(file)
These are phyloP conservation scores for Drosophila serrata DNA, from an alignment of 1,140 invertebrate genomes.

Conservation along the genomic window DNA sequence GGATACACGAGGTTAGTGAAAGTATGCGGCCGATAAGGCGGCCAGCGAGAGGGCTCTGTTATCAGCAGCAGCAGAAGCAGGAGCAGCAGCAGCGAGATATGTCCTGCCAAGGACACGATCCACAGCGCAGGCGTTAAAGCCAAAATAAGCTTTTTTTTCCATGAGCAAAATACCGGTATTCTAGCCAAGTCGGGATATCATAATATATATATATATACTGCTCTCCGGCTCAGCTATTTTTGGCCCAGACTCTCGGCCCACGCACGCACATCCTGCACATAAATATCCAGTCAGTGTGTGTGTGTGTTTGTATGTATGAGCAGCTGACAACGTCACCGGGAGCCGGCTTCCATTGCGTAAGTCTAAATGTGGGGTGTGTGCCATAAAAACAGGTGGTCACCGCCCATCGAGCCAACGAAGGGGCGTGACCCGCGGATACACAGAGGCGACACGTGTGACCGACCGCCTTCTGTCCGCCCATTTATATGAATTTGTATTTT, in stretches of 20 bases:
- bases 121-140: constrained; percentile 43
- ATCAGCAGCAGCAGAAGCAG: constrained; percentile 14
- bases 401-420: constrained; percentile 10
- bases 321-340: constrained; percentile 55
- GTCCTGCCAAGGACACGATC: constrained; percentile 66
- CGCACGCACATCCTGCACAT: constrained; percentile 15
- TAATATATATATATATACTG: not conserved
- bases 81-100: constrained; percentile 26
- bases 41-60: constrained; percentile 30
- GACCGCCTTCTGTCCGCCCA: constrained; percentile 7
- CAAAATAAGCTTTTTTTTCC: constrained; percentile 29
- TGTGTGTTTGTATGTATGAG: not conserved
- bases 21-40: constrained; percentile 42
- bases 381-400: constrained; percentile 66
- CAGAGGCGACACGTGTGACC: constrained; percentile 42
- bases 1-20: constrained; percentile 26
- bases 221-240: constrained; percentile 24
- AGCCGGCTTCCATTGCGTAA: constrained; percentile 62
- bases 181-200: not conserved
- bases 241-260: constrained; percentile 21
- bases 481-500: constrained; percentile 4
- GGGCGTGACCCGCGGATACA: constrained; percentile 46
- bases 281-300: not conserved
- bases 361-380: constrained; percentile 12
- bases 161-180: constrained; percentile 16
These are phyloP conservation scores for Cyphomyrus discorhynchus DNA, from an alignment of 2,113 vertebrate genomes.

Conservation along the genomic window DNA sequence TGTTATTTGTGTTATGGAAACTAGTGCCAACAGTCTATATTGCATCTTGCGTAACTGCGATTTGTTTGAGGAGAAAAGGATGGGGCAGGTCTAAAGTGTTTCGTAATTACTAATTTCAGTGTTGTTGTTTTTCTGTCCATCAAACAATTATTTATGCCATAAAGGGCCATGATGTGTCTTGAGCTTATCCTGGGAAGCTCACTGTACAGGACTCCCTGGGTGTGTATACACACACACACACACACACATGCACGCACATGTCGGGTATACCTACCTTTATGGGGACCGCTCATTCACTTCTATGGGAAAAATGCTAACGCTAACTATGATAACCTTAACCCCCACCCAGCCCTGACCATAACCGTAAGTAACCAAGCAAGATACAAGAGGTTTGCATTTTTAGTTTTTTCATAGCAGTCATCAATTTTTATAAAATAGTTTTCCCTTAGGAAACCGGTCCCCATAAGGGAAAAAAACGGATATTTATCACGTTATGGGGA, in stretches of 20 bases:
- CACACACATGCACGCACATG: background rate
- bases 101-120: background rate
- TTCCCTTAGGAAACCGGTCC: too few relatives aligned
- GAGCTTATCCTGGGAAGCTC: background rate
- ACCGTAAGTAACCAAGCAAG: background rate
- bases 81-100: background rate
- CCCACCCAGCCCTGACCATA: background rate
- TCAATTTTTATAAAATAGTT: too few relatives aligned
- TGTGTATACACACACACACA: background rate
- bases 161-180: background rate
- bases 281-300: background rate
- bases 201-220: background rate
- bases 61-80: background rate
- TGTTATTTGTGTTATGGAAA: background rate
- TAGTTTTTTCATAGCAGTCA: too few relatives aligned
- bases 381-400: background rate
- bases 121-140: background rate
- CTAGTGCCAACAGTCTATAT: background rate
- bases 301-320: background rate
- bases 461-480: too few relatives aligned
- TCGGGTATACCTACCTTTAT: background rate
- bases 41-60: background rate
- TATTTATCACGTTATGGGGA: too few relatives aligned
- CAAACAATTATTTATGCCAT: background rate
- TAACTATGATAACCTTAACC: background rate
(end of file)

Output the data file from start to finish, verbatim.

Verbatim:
These are phyloP conservation scores for Drosophila serrata DNA, from an alignment of 1,140 invertebrate genomes.

Conservation along the genomic window DNA sequence GGATACACGAGGTTAGTGAAAGTATGCGGCCGATAAGGCGGCCAGCGAGAGGGCTCTGTTATCAGCAGCAGCAGAAGCAGGAGCAGCAGCAGCGAGATATGTCCTGCCAAGGACACGATCCACAGCGCAGGCGTTAAAGCCAAAATAAGCTTTTTTTTCCATGAGCAAAATACCGGTATTCTAGCCAAGTCGGGATATCATAATATATATATATATACTGCTCTCCGGCTCAGCTATTTTTGGCCCAGACTCTCGGCCCACGCACGCACATCCTGCACATAAATATCCAGTCAGTGTGTGTGTGTGTTTGTATGTATGAGCAGCTGACAACGTCACCGGGAGCCGGCTTCCATTGCGTAAGTCTAAATGTGGGGTGTGTGCCATAAAAACAGGTGGTCACCGCCCATCGAGCCAACGAAGGGGCGTGACCCGCGGATACACAGAGGCGACACGTGTGACCGACCGCCTTCTGTCCGCCCATTTATATGAATTTGTATTTT, in stretches of 20 bases:
- bases 121-140: constrained; percentile 43
- ATCAGCAGCAGCAGAAGCAG: constrained; percentile 14
- bases 401-420: constrained; percentile 10
- bases 321-340: constrained; percentile 55
- GTCCTGCCAAGGACACGATC: constrained; percentile 66
- CGCACGCACATCCTGCACAT: constrained; percentile 15
- TAATATATATATATATACTG: not conserved
- bases 81-100: constrained; percentile 26
- bases 41-60: constrained; percentile 30
- GACCGCCTTCTGTCCGCCCA: constrained; percentile 7
- CAAAATAAGCTTTTTTTTCC: constrained; percentile 29
- TGTGTGTTTGTATGTATGAG: not conserved
- bases 21-40: constrained; percentile 42
- bases 381-400: constrained; percentile 66
- CAGAGGCGACACGTGTGACC: constrained; percentile 42
- bases 1-20: constrained; percentile 26
- bases 221-240: constrained; percentile 24
- AGCCGGCTTCCATTGCGTAA: constrained; percentile 62
- bases 181-200: not conserved
- bases 241-260: constrained; percentile 21
- bases 481-500: constrained; percentile 4
- GGGCGTGACCCGCGGATACA: constrained; percentile 46
- bases 281-300: not conserved
- bases 361-380: constrained; percentile 12
- bases 161-180: constrained; percentile 16
These are phyloP conservation scores for Cyphomyrus discorhynchus DNA, from an alignment of 2,113 vertebrate genomes.

Conservation along the genomic window DNA sequence TGTTATTTGTGTTATGGAAACTAGTGCCAACAGTCTATATTGCATCTTGCGTAACTGCGATTTGTTTGAGGAGAAAAGGATGGGGCAGGTCTAAAGTGTTTCGTAATTACTAATTTCAGTGTTGTTGTTTTTCTGTCCATCAAACAATTATTTATGCCATAAAGGGCCATGATGTGTCTTGAGCTTATCCTGGGAAGCTCACTGTACAGGACTCCCTGGGTGTGTATACACACACACACACACACACATGCACGCACATGTCGGGTATACCTACCTTTATGGGGACCGCTCATTCACTTCTATGGGAAAAATGCTAACGCTAACTATGATAACCTTAACCCCCACCCAGCCCTGACCATAACCGTAAGTAACCAAGCAAGATACAAGAGGTTTGCATTTTTAGTTTTTTCATAGCAGTCATCAATTTTTATAAAATAGTTTTCCCTTAGGAAACCGGTCCCCATAAGGGAAAAAAACGGATATTTATCACGTTATGGGGA, in stretches of 20 bases:
- CACACACATGCACGCACATG: background rate
- bases 101-120: background rate
- TTCCCTTAGGAAACCGGTCC: too few relatives aligned
- GAGCTTATCCTGGGAAGCTC: background rate
- ACCGTAAGTAACCAAGCAAG: background rate
- bases 81-100: background rate
- CCCACCCAGCCCTGACCATA: background rate
- TCAATTTTTATAAAATAGTT: too few relatives aligned
- TGTGTATACACACACACACA: background rate
- bases 161-180: background rate
- bases 281-300: background rate
- bases 201-220: background rate
- bases 61-80: background rate
- TGTTATTTGTGTTATGGAAA: background rate
- TAGTTTTTTCATAGCAGTCA: too few relatives aligned
- bases 381-400: background rate
- bases 121-140: background rate
- CTAGTGCCAACAGTCTATAT: background rate
- bases 301-320: background rate
- bases 461-480: too few relatives aligned
- TCGGGTATACCTACCTTTAT: background rate
- bases 41-60: background rate
- TATTTATCACGTTATGGGGA: too few relatives aligned
- CAAACAATTATTTATGCCAT: background rate
- TAACTATGATAACCTTAACC: background rate